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Does The Length Of Your Workout Matter?

A common misconception in life is that if a little of something is good, more of that same thing should be that much better.


Be it training volume, intensity, or stimulant intake, there’s something innate in human physiology that always seeks to push the envelope, find the line, and then jump across it.


This same concept also applies to how long we train each day.


We know that there is a minimum effective dose of training, below which we don’t derive much benefit, but the research community as a whole is still trying to identify what the “max” dose of exercise is that still provides benefit without hindering recovery and subsequent performance.


For example, research has shown that between 10-20 “hard sets” per week is the recommended training volume that best supports hypertrophy (muscle growth). However, there are individuals who may require higher volumes 20-30 sets per week to get a muscle to grow, while others experience better results training with lower volume.


Not only does the total amount of weekly volume matter, but so too does the length of your workout.


As we mentioned at the outset, we tend to think that more is better, so if working out for 30 minutes is good, 60 minutes must be great, and 90 or 120 minutes must be phenomenal...right?


Not necessarily.


As is the case with most things, there’s a delicate balance in all things.


So, today we’ll take a deeper look at does the length of your workout matter?


And, if so, what is the “optimal” amount of time to work out?


Without further adieu…


How Long Should Your Workout Be?


Truth be told, there is no one set answer for every individual in all scenarios.


The “optimal” length of your workout depends on a number of factors, including:

  • Age
  • Injury history
  • Training history
  • Genetics
  • Style of training (powerbuilding, bodybuilding, powerlifting, GPP, etc.)
  • How much time you waste during your workout (talking, checking email, instagram, texting, etc.)
  • How much time do you have to devote to working out on a given day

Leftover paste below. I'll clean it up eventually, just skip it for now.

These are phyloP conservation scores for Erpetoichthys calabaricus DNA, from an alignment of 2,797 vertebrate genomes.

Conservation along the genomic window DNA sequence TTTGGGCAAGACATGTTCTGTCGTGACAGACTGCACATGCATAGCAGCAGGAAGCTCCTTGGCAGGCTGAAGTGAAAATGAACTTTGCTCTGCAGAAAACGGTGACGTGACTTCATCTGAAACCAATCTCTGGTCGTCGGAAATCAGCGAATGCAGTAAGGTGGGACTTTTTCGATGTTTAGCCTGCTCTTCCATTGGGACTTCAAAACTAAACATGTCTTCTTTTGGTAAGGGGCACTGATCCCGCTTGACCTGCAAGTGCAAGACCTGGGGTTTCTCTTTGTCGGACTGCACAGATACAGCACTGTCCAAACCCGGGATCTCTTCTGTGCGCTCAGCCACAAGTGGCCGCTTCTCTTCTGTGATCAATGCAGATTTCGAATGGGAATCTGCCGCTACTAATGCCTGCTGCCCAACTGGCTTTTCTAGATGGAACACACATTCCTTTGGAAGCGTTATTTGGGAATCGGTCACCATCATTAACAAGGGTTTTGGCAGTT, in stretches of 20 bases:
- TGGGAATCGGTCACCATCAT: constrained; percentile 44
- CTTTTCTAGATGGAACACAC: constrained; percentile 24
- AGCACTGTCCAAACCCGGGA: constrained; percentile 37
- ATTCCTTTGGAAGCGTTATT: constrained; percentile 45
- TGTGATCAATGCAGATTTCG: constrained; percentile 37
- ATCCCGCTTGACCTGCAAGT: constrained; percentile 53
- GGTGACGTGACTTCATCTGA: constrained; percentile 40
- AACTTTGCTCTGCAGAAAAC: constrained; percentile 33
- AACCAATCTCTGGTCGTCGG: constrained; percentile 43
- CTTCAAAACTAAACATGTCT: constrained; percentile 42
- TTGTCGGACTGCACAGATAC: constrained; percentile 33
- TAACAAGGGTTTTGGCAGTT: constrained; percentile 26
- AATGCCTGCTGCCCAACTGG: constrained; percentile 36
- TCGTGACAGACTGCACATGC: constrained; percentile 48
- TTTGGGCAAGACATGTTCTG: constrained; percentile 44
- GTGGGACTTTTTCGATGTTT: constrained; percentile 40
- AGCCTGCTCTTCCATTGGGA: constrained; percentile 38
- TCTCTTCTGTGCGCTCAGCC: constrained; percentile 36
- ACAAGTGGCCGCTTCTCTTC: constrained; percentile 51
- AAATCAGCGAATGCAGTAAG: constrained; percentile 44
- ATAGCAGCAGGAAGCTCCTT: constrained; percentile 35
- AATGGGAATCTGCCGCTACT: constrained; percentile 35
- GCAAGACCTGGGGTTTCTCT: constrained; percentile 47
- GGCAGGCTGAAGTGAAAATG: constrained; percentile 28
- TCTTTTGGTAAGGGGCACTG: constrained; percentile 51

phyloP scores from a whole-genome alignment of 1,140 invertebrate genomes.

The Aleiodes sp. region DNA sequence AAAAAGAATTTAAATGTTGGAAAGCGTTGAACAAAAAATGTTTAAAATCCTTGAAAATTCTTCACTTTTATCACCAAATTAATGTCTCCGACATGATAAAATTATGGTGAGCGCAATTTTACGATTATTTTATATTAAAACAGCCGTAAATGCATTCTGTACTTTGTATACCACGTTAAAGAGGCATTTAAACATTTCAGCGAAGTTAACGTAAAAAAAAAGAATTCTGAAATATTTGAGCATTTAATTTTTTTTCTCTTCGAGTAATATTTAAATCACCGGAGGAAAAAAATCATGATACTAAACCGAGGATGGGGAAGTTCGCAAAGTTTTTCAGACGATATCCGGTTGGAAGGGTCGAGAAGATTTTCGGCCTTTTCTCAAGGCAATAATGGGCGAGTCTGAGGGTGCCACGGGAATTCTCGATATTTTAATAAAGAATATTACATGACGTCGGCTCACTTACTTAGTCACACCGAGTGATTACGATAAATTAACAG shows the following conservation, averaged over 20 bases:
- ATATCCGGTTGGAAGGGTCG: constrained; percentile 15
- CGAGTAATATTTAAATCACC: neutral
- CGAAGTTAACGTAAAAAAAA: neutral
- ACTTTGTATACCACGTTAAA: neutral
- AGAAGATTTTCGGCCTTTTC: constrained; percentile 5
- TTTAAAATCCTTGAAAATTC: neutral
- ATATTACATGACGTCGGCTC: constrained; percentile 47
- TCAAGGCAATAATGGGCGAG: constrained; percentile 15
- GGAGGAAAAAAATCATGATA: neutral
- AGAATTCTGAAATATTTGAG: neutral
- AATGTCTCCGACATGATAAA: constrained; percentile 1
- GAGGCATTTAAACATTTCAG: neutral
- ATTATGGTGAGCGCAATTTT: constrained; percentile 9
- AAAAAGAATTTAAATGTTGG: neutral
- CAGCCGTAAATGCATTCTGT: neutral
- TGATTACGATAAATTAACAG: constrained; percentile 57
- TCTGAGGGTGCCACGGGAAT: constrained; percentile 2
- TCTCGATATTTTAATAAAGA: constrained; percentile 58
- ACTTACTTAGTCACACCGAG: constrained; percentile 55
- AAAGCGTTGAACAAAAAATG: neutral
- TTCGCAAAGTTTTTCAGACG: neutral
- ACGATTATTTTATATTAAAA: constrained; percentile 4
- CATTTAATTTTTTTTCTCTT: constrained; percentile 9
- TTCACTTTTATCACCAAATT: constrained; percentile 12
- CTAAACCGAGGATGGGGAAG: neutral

• How crowded the gym is (meaning do you have to wait a long time to use certain machines or equipment)


As you can see, there are a multitude of factors that can affect the length of your workout. So, it would be disingenuous to give a blanket recommendation given that workouts, like exercises and comprehensive training programs, need to be tailored to the individual.


For example, you might have an individual who spends two hours in the gym five days per week. But the majority of those two hours is spent scrolling through social media, responding to emails, and chatting it up with other gym members. Their sets are low effort and low intensity.


While this example individual had a long workout, they didn’t necessarily have an effective one.


Juxtapose that with a busy executive who only has 45 minutes to warm up, train, cool down and get back to their job. The moment they enter the gym they are fully locked into their workout, adhering to strict rest times, and pushing their muscles close to failure on each and every set.


This second example “worked out” over less than half the time as the first example, but we’d all agree they had a more effective and time-efficient training session.


Does Workout Length Really Matter?


The simple truth of the matter is that the length of your workout isn’t something you need to make your primary concern.


Your main concern should be maximizing the time you do have in the gym. Keeping a close eye on your rest times, avoiding distractions, making the most of every set, and trying to improve upon your last workout’s performance.


Improving from one workout to the next (i.e. progressive overload) can mean many things, including:

  • Adding weight to the bar